Why Shang-Chi's Big Bad Was So Difficult To Get Right

Easily one of the Marvel Cinematic Universe's best standalone films of all time, Destin Daniel Cretton's "Shang-Chi and the Legend of the Ten Rings" introduced Xu Wenwu AKA The Mandarin, a character who has been a long towering figure in Marvel comics. Only this time, it was the real Mandarin.

The character has appeared in the MCU before, introduced as the main antagonist of "Iron Man 3." Ben Kingsley played an imposter of the terrorist organization head, a man playing a part (much like he does in "Shang-Chi") hired by Guy Pearce's Aldrich Killian. 

So, when Marvel Studios decided that they would reintroduce the character — properly this time — with Tony Leung bringing him to life, it wasn't an easy task. Not because the actor was playing a revered MCU villain for the first time, but because the script had to reflect a three-dimensional character, one that was malicious and feared by many, but also one that was human and motivated by love.

The MCU is usually pretty clear about its treatment of heroes and villains — the good guys save everyone from the bad guys. But in "Shang-Chi," Wenwu isn't just the bad guy. The centuries-spanning tyrant who wants to conquer worlds with his mythical Ten Rings is a profoundly layered character ... unlike the one in the comic books.

Wenwu Isn't Just Good, Or Bad

It's important to note that "Shang-Chi" had two important tasks at hand — one, to reimagine its villain's comic book origin, which was mired in a bundle of racist stereotypes, and two, to write a relatable character, despite the extent of his nefarious activities. Wenwu, as seen in the film, isn't Shang-Chi's father in the comics — Fu Manchu is. And he's a power-hungry, curved fingernail-wielding, yellow-skinned mystical Asian man obsessed with conquering the West.

Created by novelist Sax Rohmer in 1913, Fu Manchu is an archetype for an evil Asian man which has been widely criticized as racist. He's a symbol of the Yellow Peril stereotype and was described by the author as "yellow peril incarnate." Fu Manchu became a famous 20th century villain and was recreated for film and television (even Nicolas Cage played an iteration of him in the 2007 film "Grindhouse").

Then came Marvel Comics. In the 1970s, they licensed Fu Manchu and gave the character a son, Shang-Chi, pitting the father-and-son as archenemies. The comics were discontinued in 1983, and once again relaunched in 2020, under the leadership of award-winning writer Gene Luen Yang, who renamed the character Zheng Zu. Unfortunately, the character's xenophobic origins remained, and stereotypical elements such as Fu Manchu's goatee was continued to be seen.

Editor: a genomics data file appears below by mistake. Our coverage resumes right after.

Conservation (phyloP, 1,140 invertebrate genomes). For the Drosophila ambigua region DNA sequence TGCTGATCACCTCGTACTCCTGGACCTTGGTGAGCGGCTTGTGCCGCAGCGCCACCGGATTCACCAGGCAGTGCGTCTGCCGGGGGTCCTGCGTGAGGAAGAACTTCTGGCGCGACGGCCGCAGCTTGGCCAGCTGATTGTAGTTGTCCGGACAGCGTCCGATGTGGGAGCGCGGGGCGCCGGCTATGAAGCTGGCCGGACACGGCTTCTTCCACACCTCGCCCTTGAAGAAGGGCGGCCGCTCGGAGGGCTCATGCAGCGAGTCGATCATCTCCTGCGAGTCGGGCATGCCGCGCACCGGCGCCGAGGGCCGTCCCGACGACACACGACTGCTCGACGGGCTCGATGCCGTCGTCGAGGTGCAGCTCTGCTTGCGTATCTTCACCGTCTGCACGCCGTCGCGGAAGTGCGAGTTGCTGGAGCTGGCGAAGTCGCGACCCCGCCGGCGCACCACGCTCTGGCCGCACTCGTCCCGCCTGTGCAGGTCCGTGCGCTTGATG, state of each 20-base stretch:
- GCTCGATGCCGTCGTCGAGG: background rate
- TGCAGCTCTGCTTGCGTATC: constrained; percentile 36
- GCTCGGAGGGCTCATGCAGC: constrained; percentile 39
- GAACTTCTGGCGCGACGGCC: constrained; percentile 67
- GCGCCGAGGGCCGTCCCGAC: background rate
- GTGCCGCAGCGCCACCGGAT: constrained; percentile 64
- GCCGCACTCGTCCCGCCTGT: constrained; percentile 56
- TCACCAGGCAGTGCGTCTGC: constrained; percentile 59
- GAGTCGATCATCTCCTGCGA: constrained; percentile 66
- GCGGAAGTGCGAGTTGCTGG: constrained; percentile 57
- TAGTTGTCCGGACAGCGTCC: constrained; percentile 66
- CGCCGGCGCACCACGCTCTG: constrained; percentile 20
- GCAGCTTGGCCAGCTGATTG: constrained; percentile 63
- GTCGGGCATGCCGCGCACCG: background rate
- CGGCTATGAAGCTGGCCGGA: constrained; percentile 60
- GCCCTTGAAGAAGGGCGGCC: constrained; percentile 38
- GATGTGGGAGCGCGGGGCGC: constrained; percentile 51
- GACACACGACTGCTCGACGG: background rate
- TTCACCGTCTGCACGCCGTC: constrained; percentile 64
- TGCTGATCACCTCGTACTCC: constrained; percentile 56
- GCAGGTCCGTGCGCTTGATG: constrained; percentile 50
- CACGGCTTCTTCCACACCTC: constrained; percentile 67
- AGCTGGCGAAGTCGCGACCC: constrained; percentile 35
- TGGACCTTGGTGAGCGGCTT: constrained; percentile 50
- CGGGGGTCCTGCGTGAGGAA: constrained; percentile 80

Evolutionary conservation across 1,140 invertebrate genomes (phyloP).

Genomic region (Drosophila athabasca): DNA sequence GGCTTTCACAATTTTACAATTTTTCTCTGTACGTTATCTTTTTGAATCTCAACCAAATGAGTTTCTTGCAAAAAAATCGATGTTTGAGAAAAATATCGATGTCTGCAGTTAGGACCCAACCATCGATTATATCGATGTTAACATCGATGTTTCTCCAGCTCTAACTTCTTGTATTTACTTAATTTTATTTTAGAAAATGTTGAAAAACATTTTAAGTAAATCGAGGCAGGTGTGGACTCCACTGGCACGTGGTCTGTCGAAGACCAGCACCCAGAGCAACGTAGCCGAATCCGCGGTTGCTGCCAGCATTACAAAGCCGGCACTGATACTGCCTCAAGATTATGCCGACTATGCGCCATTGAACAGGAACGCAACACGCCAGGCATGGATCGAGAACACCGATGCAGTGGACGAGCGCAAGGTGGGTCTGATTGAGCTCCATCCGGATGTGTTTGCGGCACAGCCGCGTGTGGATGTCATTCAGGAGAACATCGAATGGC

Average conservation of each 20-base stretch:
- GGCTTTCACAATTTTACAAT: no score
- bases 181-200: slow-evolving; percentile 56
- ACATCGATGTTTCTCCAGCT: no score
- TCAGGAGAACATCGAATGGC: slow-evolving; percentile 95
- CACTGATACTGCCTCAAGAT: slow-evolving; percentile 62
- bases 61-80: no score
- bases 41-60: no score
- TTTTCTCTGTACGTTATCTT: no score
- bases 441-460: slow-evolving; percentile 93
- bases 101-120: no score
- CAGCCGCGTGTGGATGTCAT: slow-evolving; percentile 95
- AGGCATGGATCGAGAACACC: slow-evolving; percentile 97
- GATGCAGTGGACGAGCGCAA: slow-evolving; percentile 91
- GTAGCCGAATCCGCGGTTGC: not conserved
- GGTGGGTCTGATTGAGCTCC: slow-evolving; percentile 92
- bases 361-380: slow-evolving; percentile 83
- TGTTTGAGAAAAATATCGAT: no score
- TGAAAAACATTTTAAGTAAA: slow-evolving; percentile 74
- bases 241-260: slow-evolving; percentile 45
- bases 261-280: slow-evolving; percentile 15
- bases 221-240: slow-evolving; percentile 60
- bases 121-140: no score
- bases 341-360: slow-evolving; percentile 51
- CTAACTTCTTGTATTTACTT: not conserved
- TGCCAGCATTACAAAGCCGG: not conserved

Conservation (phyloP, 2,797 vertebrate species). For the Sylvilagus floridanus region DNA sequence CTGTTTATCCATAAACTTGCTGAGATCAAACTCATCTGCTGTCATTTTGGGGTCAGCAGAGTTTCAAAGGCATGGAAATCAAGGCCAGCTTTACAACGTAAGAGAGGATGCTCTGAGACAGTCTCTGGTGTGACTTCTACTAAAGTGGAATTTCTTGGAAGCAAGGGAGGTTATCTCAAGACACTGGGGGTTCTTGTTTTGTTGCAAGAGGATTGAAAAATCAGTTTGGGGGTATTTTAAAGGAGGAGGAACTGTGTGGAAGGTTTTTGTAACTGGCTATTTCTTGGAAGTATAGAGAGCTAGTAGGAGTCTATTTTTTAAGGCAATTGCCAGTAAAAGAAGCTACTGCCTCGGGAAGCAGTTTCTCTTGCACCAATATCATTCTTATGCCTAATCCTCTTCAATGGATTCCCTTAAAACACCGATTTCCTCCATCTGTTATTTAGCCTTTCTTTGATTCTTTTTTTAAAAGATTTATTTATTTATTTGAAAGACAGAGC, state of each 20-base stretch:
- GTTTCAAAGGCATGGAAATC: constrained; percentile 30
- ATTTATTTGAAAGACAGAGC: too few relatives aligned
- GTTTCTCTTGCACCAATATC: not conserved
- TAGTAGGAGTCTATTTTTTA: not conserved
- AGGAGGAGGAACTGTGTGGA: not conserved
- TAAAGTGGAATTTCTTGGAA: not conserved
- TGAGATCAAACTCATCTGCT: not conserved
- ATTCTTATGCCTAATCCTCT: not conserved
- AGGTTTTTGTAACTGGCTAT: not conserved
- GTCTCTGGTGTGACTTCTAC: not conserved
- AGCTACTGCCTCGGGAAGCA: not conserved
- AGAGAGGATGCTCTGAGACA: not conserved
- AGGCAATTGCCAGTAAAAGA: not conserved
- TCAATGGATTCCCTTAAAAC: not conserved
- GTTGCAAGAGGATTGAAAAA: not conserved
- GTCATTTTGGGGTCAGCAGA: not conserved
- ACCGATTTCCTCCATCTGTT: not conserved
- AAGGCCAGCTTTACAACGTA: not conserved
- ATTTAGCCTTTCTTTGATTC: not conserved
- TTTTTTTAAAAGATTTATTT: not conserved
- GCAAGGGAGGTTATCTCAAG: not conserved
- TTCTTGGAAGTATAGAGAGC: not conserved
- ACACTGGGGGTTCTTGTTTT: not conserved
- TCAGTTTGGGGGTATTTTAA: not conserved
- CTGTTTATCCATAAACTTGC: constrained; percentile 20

So, when filmmaker Destin Daniel Cretton pitched "Shang-Chi and the Legend of the Ten Rings" to Marvel Studios, he decided to do something no one had before: see Shang-Chi's villainous father as a human being. He completely reinvented the character, bringing in The Mandarin (a popular comic-book villain) as Shang-Chi's father, throwing away all previously prevalent racial stereotypes out the window and rewriting him with great emotional gravitas. Wenwu still descends from an archetype created out of contempt towards an entire people, but Daniel Cretton and the crew behind the film added a new dimension to the character that had been damaging a community's sentiments and spewing hatred against them for decades.

The Mandarin might have been retconned and reimagined for "Shang-Chi," but his history is perhaps why Marvel has been so hesitant to bring the character to the big screen. "Shang-Chi," the studio's first Asian-led superhero film, endeavored at remedying the racist caricature depicted by Fu Manchu in the comics and decided to rewrite its history with The Mandarin/Wenwu, a man motivated by love and grief.

It's All About The Balance

In conversation with The Hollywood Reporter, "Shang-Chi" writer Dave Callaham detailed how The Mandarin was a difficult character to write. There had to be a balance between making him terrifying and yet relatable, which was tricky.

Dave Callaham, who also wrote "Wonder Woman 1984" and "Mortal Kombat," shared that Wenwu was "a character that was really hard to massage into the final form." And it wasn't because of Leung, but because of the character himself, and the emotions that motivated him. Callaham was committed to writing a character that belonged in the gray area between being a hero or a villain, someone who wanted to piece his life back together, however best he could, with whatever he had. Callaham said:

"It's just because of the things that he believes and because of the motivations he's utilizing to get to these more villainous ideas. One step too far in either direction and he's not scary enough or he's totally unrelatable and kind of a nonsense villain. We wanted this character to be three-dimensional. He's motivated, ultimately, by love. He is this broken man who has made a bit of a mess of his very long life and just wants desperately to believe he can put things back together, and that's all very human and very relatable. But we did still need him to be the figurehead of a giant terrorist organization who is looking for magical villages and presumably torturing people in his dungeon and all this other stuff. Finding that balance was tricky."

Wenwu's character arc often outshined that of Shang-Chi, the titular character played by Canadian actor Simu Liu. From the ruthless conqueror to the tragic antihero, Wenwu became a character you could love and yet be repulsed by, a triumph that can be credited to both, Callaham's emotionally complex script, and Tony Leung's devastatingly expressive eyes